You may not immediately recognize the name of Moscow-born computer scientist Sergey Brin, but it’s almost certain that you’ve used his invention lately.
Brin was brought to America at the age of six by his parents Michael and Eugenia, a pair of Russian Jewish mathematicians who had seen their dreams and careers curtailed by widespread anti-Semitism in the Communist Party and Russia as a whole.
After attending an international conference in Warsaw, Brin’s father found that his Western equivalents were not “monsters,” and soon applied for an exit visa. The backlash was quick and severe.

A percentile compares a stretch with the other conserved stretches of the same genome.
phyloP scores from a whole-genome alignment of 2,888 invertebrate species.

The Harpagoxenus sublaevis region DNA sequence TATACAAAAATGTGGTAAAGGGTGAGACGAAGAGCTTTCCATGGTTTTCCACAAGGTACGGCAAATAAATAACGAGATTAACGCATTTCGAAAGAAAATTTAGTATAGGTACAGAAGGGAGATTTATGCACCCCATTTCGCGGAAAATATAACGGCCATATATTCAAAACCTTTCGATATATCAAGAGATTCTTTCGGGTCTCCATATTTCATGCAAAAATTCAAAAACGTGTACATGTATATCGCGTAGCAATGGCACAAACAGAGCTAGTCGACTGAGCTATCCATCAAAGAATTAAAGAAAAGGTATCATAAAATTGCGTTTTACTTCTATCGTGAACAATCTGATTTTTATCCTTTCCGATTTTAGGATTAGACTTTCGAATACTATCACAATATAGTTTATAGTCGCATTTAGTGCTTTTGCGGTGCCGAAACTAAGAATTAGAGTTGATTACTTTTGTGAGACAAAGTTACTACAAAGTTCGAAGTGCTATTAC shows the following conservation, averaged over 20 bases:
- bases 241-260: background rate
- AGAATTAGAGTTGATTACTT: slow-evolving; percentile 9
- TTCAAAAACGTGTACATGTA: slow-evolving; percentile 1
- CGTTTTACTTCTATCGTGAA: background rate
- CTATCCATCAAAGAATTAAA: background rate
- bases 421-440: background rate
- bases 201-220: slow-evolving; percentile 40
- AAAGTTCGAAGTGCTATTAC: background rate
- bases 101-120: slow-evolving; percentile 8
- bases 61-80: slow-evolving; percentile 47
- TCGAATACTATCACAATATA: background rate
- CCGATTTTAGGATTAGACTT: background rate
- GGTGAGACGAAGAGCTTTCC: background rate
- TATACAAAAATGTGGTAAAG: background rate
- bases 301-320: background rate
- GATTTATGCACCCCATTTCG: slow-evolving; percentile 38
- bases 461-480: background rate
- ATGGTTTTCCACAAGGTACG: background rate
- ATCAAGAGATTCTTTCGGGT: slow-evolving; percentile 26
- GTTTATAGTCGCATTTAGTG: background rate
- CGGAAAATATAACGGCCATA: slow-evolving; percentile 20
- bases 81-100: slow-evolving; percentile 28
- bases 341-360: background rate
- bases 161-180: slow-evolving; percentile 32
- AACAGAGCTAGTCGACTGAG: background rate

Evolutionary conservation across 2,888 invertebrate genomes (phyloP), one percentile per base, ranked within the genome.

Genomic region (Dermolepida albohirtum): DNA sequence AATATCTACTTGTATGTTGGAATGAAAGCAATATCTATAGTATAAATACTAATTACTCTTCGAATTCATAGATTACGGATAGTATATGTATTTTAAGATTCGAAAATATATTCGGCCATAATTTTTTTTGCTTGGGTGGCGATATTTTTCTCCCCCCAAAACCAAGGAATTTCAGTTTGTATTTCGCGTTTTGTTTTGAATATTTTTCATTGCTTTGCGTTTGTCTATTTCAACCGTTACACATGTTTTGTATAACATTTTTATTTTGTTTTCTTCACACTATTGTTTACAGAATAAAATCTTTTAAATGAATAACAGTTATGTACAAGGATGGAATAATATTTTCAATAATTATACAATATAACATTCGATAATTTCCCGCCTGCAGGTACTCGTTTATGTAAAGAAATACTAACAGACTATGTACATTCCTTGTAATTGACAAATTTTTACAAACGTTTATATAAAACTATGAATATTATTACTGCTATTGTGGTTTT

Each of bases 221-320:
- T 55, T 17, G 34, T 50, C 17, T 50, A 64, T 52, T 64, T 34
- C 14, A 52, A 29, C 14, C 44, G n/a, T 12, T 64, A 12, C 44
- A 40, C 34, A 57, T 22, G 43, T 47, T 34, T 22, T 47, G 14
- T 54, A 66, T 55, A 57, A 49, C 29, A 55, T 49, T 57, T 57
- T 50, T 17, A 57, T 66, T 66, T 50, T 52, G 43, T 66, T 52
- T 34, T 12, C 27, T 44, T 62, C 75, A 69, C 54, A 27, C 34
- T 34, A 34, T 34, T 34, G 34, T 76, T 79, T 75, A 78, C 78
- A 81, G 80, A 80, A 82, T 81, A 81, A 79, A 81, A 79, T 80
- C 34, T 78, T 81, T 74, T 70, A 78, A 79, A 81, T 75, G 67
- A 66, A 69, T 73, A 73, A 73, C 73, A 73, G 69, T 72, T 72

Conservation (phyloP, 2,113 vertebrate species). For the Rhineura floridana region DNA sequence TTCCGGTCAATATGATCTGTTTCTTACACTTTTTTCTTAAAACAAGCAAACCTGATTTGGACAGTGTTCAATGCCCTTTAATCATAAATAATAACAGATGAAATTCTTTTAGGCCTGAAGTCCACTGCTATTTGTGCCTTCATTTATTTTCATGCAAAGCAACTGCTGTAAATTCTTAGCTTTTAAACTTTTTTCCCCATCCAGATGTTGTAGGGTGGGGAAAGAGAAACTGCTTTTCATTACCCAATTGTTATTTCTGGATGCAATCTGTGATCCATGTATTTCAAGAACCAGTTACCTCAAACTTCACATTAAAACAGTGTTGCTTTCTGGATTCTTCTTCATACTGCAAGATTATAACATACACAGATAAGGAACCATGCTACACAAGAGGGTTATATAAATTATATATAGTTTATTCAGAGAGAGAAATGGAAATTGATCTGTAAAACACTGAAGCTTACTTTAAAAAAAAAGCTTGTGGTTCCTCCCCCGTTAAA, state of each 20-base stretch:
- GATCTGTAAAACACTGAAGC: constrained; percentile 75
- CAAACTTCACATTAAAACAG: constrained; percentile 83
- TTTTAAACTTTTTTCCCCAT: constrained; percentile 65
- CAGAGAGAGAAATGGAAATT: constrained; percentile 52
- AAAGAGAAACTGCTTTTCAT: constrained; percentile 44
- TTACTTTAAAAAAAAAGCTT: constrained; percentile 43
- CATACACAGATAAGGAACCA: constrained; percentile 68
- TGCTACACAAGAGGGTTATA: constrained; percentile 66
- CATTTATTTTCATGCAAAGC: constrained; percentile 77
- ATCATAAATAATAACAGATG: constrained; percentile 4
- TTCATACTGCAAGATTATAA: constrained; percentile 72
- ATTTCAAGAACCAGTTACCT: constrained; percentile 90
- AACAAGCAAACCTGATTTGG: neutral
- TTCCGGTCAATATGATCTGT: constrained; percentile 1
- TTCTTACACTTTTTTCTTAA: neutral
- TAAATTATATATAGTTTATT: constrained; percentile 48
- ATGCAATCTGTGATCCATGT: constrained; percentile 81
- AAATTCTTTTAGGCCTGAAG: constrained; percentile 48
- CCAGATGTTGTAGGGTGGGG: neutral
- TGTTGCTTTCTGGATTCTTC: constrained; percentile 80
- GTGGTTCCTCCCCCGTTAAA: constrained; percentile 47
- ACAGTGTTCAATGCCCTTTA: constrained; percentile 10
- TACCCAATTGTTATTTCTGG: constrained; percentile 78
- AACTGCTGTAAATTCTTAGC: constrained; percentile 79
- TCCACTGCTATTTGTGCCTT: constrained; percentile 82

Michael Brin was “promptly fired” and the family scraped by on a series of odd temporary jobs until approval finally came in 1979. Sergey was enrolled in a Maryland Montessori school, where he naturally excelled at math and developed an early interest in computers.
That interest paid off fifteen years later when Brin found himself sharing a room with Google co-founder Larry Page.